High schoolers keep spirit of mission during pandemic

April 13, 2021

Eighteen juniors from five Archdiocesan high schools volunteered their time to serve communities in the Houston area from March 14 to 19. One of the projects was to build a 90-foot fence at the Maryknoll House in Rice Village. (Photo courtesy of Lauren Wasielewski)

HOUSTON — Since 2011, the Spring Break Mission Trip to Eagle Pass in south Texas has been a kind of spiritual rite of passage for many Houston Catholic high schoolers. It is a week-long trip of service and prayer, learning about others and community building.

For years it has inspired Archdiocesan high schoolers and invited them into a deeper relationship with their faith. In March of 2020, two days before the 10th annual mission, the trip had to be canceled due to the rapidly spreading COVID-19.

For 2021, the Spring Break Mission Trip went ahead as scheduled, only a little closer to home and with appropriate safety protocols in place.

Volunteers from Cristo Rey Jesuit College Preparatory, St. Agnes Academy, St. Pius X High School, St. Thomas High School and Strake Jesuit College Preparatory gave up their holiday to serve communities in the Houston area from Sunday, March 14, through Friday, March 19. The group consisted of eight school chaperones, 18 students and 13 volunteer project managers. Many of the project managers are parishioners of St. John Vianney Church.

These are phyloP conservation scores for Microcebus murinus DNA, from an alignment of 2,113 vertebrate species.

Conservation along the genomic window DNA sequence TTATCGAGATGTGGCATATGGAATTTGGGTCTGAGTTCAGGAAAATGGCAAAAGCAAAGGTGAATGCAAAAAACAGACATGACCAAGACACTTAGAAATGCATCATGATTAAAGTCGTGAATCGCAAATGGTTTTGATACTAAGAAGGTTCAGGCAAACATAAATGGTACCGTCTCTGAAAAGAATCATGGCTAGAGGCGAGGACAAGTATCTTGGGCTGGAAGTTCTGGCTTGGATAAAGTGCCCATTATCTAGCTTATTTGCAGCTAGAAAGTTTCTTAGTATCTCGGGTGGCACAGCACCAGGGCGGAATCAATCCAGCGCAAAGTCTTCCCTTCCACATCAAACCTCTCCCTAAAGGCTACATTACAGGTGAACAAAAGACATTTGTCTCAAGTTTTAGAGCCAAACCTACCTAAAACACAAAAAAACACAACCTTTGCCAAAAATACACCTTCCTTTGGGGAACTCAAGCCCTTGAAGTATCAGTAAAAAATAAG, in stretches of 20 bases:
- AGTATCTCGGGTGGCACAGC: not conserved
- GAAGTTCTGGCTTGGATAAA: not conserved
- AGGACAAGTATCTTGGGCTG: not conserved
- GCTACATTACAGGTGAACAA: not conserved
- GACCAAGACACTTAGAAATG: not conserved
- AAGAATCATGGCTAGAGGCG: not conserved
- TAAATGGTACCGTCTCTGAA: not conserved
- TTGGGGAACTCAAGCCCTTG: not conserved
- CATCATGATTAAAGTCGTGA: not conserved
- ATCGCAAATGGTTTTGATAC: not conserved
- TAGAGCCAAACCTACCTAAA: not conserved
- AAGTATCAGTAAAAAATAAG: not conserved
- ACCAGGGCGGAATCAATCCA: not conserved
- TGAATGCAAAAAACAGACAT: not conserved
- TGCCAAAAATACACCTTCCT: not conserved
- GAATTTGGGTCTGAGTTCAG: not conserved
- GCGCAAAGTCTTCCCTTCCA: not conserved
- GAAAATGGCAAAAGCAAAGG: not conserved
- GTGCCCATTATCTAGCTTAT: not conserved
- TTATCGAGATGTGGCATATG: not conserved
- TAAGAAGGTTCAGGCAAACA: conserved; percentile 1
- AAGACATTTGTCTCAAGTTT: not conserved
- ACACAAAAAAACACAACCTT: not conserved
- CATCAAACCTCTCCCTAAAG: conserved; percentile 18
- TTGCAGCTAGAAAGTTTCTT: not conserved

Franklyn Ruiz-Gomez, junior at Cristo Rey Jesuit, said, “I believe God has a purpose for everything, and I believe that it was His will for us to give back to the nearest communities in our city.”

During the mission, the group built a 90-foot fence at the Maryknoll House in Rice Village and completed the re-shingling of a recently purchased house adjacent to Cristo Rey Jesuit. At one of the Magnificat Houses, the group re-shingled the roof, replaced the bottom two feet of siding and painted the exterior.

John Gabbanelli, junior at Strake Jesuit College Preparatory, said he had to challenge himself because this was his first time doing roofing.

“I overcame my challenges, and I learned quickly how to tear the old shingles out, nail the new ones, etc.,” he said. “I also felt very good after I completed the roofing job because I knew that I helped someone out in need.”

The mission’s beloved spiritual advisor, the late Father Gerald E. Kelly, MM, wished for each mission to include cultural immersion, where the volunteers would be given the opportunity to build roofs and repair walls and build a community with those they serve.

Due to the continuing pandemic, building a community was a little more challenging since such interactions had to be limited for safety reasons. And yet, community was built where and whenever possible.

Each worksite was assigned one to two students from each school for the week, allowing students to make new friends. And representatives from the agencies worked alongside the students, giving a face to those we served.